During those early years, I had the opportunity to finally meet astronomy writer, author, lecturer and double star expert, James Mullaney. He looked at my notes and sketches, with special emphasis on the double stars. He encouraged me to continue with my observational work, and documentation. So I give much credit for my humble accomplishments to amateur astronomy to Tom English, James Mullaney, and again…the late, Tom Lorenzin.

I continued to sketch and to-date have spent thousands of hours at the eyepiece, never wanting to be anything more than a visual backyard observer as related to amateur astronomy.    

Since the “Finest Deep-Sky Objects” book was my first list of deep-sky objects to complete, I wanted to go back during the mid-90’s and view all of the “FDSO’s” again.  

Between 1995-96, I did go back through all of the “FDSO’s”, and submitted a report each month for our local astronomy club newsletter.  For this project, I spent over 250 hours at the telescope eyepiece, and another 50 or more hours summarizing and writing an article for the club newsletter.  It was a much bigger job than I could ever have imagined, spending almost thirty hours per month for a year to complete the project!  Ouch!  

Tom English helped me put together a book:  “The 105(+1) Finest Deep-Sky Objects Revisited” and the (+1) was the Crab Nebula which Mullaney said should have been included. My humble book is shown below, the one opened to show the format, and the other closed to show the cover.  The original “FDSO’s” by Mullaney and McCall is on the lower left, showing only the cover.  I have over 400 3 x 5 notecards with both notes and sketches of the list in the card  box pictured below.  


I started observing in the mid-60’s at about 13 years of age, but it’s been only in the past 25 years that I’ve become a very serious student of amateur astronomy.  Previous to that, I would just go outside, observe a few objects, and then come back into the house.  No notes, no sketches, no nothing.  What a waste of good observing time and years!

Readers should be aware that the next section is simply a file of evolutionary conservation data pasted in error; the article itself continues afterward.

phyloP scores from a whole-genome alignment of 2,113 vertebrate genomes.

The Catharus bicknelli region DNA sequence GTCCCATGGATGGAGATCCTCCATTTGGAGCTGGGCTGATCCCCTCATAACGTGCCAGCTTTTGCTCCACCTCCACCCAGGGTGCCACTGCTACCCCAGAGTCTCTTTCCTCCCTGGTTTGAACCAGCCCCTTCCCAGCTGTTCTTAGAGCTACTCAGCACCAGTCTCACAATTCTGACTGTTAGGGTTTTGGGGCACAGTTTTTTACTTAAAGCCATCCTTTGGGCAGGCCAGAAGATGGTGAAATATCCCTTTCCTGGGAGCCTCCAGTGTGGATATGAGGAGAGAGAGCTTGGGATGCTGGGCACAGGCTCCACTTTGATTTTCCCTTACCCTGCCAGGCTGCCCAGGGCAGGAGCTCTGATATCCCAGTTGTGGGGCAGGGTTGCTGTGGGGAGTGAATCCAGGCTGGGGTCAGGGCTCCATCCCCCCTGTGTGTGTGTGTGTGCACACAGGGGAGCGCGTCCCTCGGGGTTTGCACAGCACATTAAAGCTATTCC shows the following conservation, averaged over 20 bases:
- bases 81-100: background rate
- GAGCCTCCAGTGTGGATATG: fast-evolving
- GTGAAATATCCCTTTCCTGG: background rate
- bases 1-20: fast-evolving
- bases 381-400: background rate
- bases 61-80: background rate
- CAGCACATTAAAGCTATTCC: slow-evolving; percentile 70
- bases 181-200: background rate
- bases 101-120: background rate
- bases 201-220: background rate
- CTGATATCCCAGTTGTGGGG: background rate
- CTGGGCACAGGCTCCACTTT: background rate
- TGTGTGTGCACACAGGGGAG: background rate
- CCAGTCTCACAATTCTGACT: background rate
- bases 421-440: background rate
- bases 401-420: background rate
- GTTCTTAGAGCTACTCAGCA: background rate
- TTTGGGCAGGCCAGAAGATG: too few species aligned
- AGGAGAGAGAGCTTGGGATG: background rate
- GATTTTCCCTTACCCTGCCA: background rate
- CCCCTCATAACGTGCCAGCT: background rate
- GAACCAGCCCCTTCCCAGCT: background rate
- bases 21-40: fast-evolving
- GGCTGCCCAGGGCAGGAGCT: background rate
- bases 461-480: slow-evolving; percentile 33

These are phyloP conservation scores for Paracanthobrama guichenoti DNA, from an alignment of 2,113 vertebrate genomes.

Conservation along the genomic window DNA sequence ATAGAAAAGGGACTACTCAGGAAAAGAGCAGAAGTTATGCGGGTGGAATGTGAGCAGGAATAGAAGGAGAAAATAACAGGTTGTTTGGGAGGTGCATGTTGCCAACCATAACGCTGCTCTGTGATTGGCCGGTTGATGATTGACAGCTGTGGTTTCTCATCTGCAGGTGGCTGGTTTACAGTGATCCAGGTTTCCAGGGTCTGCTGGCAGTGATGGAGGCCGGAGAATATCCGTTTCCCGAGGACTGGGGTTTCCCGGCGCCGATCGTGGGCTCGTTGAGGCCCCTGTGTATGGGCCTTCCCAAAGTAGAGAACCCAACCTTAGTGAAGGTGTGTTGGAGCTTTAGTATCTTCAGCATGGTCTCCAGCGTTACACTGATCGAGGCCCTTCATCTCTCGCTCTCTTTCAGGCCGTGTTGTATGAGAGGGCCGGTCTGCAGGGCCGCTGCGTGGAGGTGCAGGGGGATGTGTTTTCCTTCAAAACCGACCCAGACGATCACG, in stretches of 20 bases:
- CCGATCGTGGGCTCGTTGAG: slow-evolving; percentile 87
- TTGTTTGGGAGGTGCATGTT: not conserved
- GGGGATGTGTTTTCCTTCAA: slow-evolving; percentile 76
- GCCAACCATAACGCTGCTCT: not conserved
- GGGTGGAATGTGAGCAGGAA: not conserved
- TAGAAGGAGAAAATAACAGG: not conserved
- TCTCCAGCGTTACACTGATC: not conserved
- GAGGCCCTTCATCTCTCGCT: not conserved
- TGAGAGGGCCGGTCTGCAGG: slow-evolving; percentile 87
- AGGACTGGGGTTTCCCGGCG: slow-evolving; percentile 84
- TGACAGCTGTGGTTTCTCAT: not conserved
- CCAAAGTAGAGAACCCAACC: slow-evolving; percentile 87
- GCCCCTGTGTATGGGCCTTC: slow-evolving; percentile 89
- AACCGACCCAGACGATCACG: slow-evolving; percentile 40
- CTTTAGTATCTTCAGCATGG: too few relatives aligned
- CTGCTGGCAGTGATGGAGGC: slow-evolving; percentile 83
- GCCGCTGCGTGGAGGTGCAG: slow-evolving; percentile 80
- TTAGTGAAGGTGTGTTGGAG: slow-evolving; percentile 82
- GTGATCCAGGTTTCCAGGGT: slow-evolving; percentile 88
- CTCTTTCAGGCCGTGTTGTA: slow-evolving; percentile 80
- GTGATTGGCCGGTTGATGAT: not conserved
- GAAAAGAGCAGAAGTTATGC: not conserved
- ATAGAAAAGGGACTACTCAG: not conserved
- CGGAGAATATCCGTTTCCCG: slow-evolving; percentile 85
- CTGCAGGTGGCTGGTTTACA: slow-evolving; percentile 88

I just wish I had some notes from my first observations of the Andromeda Galaxy, the Ring Nebula, and many other deep-sky objects which I managed to stumble across as a 13 year old using my brothers 60 mm refractor.  I can close my eyes even now, and see that vacant field beside my house, with the Milky Way seemingly visible from horizon to horizon.  It was a great place for a young budding amateur astronomer to begin a lifelong trek into the depths of deep-space. 

Roger Ivester

In the past I’ve made my sketches on 3 x 5 notecards, or larger scale 8.5 x 11 sketch pads.  However, for the past five or more years, my favorite is 5 x 8 blank notecards with a 3.5-inch circle drawn on the right side.  

For the Observer’s Challenge, the colors are inverted using a computer.  The seven sketches below are a good representation of my current system of drawing. 

It’s very important to me that my sketch be as accurate as possible, as seen through the eyepiece, without any embellishment. 

M13 And The Elusive Propeller

SN in M82 Revised -1

 M22 - August 2012 - Challenge

Pacman Nebula - NGC 281


Virgo Diamond - five stars

NGC 1502 & Kemble's Cascade-1

Scanned Image 120080000